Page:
March 19th, 2016


My BSFA vote for Best Non-Fiction

Now that Nina Allan's essay is available in electronic form (for a price), I feel able to rank the BSFA Non-Fiction shortlist. (I am still thinking about Best Short Fiction, and still finishing one of the novels.)

5) “Time Pieces: Doctor Change or Doctor Die”, by Nina Allan. I don't particularly mind one way or the other if a future incarnation of the Doctor is female, though clearly other feel much more strongly than I do - the first person to suggest it, as far as I know, was Tom Baker in his valedictory press conference in 1980. But I don't think A.L. Kennedy is a key figure in the debate; she has written precisely one Doctor Who book, admittedly a good one, twice (first in short form and then expanded to full length). It would have been more enlightening to parse the cryptic hints dropped now and then by the show-runners, on and off the record, about the Doctor's possible future gender identity.

4) “From Annihilation to Acceptance: a writer’s surreal journey”, by Jeff Vandermeer. A frustrating essay for me. I often enjoy accounts of how-the-book-was-writ and how-the-show-was-made, and I quite enjoyed the Southern Reach trilogy when I read it for the Clarke Award (though not enough to shortlist it). However this piece didn't bridge the gaps between creative effort and working life sufficiently to interest me.

3) “What Price, Your Critical Agency?”, by Jonathan McCalmont. Now we're getting into the stuff I really did enjoy. This is an interesting examination of the unwritten Faustian deal between publisher and reviewer, and raises very interesting questions. (I should make it clear that I have usually paid for the books I review here.) It's a longish blog post with one good idea, developed in detail.

2) Rave and Let Die: The SF and Fantasy of 2014, by Adam Roberts. I enjoyed this when I read it for the BSFA long list, and I stand by that judgement. Probably none of the individual essays is as strong as the Jonathan McCalmont piece I am ranking below it, but the cumulative effect is greater and, as far as I am concerned, more award-worthy. I can live with non-fiction awards occasionally going to blog posts, but most work is improved by going through the refining fire of the publication process.

1) Letters to Tiptree, eds Alisa Krasnostein and Alexandra Pierce. I got this more or less the day it was published, and hugely enjoyed it. It's a lovely, original, stimulating, tragic take on a hugely important figure in the history of the genre, including also some moving correspondence from Sheldon herself. As soon as I read it, I suspected I would end up giving it my vote; and I will.

I've complained tediously in past years that the BSFA Non-Fiction category was not really delivering a usable shortlist. This year, the two-stage nomination process has clearly made a difference in this case. None of these nominees is bad; two of them didn't appeal to me, but I can understand how they might appeal to others; and any one of them is better than any of the finalists for Best Related Work that Brad Torgersen and Vox Day put on last year's Hugo ballot.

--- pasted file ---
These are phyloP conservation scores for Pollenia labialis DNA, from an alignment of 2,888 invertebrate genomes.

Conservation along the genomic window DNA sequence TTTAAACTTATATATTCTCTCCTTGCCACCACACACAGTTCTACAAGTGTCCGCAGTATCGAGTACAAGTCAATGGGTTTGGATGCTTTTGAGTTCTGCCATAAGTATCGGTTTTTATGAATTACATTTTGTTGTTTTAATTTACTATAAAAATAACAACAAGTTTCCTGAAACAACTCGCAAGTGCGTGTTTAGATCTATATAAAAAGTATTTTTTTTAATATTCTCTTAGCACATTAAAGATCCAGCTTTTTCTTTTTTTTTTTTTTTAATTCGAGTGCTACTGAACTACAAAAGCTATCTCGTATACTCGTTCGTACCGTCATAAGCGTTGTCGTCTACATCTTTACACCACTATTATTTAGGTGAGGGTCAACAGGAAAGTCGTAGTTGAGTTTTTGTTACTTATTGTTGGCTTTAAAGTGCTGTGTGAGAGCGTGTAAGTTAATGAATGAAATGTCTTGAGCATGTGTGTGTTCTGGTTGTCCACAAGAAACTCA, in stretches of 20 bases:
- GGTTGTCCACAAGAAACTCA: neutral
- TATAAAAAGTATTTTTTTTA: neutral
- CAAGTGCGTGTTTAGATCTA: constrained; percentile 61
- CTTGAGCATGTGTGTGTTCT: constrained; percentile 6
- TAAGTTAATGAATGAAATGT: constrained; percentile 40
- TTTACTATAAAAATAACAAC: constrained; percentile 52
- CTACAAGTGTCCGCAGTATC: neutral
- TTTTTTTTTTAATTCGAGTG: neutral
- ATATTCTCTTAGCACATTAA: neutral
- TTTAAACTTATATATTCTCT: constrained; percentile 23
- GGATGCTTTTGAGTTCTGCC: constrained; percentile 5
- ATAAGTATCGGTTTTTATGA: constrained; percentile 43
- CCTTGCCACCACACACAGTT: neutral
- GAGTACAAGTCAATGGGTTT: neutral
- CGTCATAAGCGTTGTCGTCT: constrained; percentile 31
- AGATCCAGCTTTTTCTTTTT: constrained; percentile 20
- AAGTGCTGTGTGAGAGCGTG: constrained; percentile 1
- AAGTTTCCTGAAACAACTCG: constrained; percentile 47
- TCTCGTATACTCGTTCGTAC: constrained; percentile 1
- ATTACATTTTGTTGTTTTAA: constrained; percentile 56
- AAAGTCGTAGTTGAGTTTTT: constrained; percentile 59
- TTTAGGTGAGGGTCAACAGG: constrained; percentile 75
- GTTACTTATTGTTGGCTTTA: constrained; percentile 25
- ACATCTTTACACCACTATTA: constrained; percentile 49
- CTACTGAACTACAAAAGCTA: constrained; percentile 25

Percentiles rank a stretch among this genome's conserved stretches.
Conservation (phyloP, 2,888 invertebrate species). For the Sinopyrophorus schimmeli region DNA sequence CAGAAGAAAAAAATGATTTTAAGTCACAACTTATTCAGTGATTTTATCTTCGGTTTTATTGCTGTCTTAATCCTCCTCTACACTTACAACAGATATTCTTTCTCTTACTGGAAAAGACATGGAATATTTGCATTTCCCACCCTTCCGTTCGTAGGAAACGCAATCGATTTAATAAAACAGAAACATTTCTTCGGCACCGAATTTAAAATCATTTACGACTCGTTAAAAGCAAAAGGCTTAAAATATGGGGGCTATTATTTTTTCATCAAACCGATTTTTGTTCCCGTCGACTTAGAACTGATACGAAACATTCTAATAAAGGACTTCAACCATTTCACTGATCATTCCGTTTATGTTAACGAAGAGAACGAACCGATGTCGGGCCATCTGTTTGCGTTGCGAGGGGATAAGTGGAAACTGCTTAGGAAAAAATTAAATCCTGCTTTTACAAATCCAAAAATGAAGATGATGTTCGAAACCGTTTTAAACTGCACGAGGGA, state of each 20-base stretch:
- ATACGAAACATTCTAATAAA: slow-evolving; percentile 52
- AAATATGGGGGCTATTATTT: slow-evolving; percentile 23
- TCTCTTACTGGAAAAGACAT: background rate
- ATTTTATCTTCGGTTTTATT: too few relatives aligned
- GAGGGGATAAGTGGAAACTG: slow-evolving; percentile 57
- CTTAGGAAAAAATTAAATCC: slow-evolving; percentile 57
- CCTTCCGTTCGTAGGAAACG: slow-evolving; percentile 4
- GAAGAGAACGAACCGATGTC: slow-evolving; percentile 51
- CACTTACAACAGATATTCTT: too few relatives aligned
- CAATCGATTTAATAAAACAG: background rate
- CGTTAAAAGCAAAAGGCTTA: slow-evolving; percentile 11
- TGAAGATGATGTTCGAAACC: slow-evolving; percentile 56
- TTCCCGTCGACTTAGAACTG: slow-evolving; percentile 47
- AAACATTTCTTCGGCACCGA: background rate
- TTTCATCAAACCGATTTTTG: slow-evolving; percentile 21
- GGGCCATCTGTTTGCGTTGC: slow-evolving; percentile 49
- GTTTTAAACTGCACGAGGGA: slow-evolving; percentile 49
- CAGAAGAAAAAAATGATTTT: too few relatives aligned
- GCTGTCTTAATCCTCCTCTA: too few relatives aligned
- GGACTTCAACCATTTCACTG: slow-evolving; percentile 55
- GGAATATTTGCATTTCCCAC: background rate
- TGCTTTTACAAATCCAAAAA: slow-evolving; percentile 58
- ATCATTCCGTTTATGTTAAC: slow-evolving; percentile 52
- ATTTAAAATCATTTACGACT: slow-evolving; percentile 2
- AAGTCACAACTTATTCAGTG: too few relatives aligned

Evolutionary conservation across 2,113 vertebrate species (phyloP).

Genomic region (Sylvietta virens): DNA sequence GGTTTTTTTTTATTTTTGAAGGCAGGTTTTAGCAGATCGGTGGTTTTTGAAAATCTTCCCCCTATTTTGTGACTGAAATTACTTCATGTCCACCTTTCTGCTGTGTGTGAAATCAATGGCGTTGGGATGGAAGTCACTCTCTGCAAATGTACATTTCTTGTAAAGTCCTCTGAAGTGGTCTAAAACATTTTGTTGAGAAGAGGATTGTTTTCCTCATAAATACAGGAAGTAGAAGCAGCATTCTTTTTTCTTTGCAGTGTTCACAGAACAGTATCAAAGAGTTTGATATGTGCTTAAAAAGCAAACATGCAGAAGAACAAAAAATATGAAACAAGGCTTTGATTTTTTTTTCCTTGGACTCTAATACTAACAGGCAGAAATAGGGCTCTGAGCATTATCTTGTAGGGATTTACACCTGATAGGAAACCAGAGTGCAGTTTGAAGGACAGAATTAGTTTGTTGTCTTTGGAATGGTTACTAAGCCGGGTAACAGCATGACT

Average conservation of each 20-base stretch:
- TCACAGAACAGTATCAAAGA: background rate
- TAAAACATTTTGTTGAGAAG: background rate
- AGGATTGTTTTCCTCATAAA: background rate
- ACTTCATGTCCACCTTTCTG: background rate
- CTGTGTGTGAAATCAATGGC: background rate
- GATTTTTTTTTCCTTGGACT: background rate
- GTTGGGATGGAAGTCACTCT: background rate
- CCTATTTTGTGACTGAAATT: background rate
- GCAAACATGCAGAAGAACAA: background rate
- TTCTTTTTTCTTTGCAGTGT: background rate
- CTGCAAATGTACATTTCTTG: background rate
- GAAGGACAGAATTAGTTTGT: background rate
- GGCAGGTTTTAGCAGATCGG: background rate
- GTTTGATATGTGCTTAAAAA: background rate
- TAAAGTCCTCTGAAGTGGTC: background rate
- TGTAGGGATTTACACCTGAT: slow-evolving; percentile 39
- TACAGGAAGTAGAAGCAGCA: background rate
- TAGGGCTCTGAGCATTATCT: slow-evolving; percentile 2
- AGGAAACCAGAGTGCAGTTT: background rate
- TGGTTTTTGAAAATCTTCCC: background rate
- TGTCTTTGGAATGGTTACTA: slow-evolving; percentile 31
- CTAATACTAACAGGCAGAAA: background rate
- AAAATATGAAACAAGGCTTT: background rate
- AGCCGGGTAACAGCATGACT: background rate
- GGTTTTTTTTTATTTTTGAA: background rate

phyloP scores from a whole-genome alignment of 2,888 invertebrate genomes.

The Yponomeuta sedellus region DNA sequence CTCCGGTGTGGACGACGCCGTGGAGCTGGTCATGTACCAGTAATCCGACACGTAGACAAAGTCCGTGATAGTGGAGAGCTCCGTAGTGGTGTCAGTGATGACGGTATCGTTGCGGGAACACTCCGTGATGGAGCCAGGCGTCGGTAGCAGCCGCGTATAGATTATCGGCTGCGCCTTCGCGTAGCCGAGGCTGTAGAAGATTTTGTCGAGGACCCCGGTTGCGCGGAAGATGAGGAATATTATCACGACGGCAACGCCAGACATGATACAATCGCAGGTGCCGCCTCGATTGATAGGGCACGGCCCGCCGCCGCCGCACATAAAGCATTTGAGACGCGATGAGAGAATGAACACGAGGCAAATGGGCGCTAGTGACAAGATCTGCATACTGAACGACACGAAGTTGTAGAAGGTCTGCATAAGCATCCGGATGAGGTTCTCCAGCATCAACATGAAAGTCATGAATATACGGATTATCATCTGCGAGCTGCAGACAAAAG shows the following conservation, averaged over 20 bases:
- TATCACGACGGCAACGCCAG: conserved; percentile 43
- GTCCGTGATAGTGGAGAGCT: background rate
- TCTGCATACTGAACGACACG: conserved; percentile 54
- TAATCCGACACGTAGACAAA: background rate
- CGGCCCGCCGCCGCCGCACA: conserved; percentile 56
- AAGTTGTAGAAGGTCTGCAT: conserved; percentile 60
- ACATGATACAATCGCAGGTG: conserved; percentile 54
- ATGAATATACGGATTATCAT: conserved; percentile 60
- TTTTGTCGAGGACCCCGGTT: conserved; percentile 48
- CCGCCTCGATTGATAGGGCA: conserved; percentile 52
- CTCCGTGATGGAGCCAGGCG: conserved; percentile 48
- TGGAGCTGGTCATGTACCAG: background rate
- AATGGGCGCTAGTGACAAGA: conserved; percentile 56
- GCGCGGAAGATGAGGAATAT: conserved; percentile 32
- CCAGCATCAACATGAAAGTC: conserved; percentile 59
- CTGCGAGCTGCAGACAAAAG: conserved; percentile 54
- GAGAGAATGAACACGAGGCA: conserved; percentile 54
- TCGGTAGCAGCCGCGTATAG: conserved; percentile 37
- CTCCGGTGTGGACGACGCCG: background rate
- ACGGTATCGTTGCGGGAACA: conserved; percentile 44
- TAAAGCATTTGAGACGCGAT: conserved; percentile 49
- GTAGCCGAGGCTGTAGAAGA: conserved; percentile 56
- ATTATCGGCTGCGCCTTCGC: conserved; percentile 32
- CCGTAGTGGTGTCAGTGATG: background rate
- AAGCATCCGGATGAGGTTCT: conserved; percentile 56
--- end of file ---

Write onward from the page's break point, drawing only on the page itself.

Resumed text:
It will be interesting to hear the reflections of those most closely involved as to whether the (considerable) extra effort that the new method requires of a volunteer staff is justified by an improved output. But I think the output in the Non-Fiction category has definitely improved.

Incidentally, the BSFA award for Non-Fiction has been awarded a total of 11 times - to twelve men and one woman (she and one of the men have won twice). Does that really reflect the state of commentary on the genre?
double deckers

A Helping Hound: Episode 11 of Here Come The Double Deckers

Episode 11: A Helping Hound
First shown: 21 November 1970 (US), 19 March 1971 (UK)
Director: Jeremy Summers
Writer: Jan Butlin
Appearing apart from the Double Deckers:
Melvyn Hayes as Albert

Graham Stark as Mr. Brimble the Landlord
Nora Nicholson as Mrs. Vickers
Nicholas Phipps as the Garden Owner
Jennifer Daniel as Snowflake's Owner
(Snowflake doesn't seem to get credited)


The gang's friend Mrs Vickers risks eviction by her landlord because of the condition of her house. The gang try to fix it up, but screw up; they try to earn money to fix it up, but screw up; meanwhile Tiger, who has been told to go away because she is too little, gets a reward for finding a dog and uses it to pay for repairs to Mrs Vickers' house.

Glorious Moments

Not actually one of the great episodes, but there are three brilliant slapstick sequences: the two house repair scenes, and the garden work scene.

The most memorable moment is Albert and Billy skating together through the wallpaper paste.

Also Tiger gets some nice scenes with the dog.

Less glorious moments

Scooper puts his finger on it a few minutes in, when he protests that "the landlord is responsible for structural [problems]". The entire plot depends on a complete inversion of landlord/tenant law. (I'm not an expert on this, but my wife actually is, and two chaps who I knew in Belfast, one of whom subsequently became First Minister of Northern Ireland, literally wrote the book on Northern Ireland Housing Law.) If the gang had consulted a lawyer in the first place, they would have been advised to tell Mr Brimble that it was his job, not Mrs Vickers', to sort out the dodgy walls, doors and floors.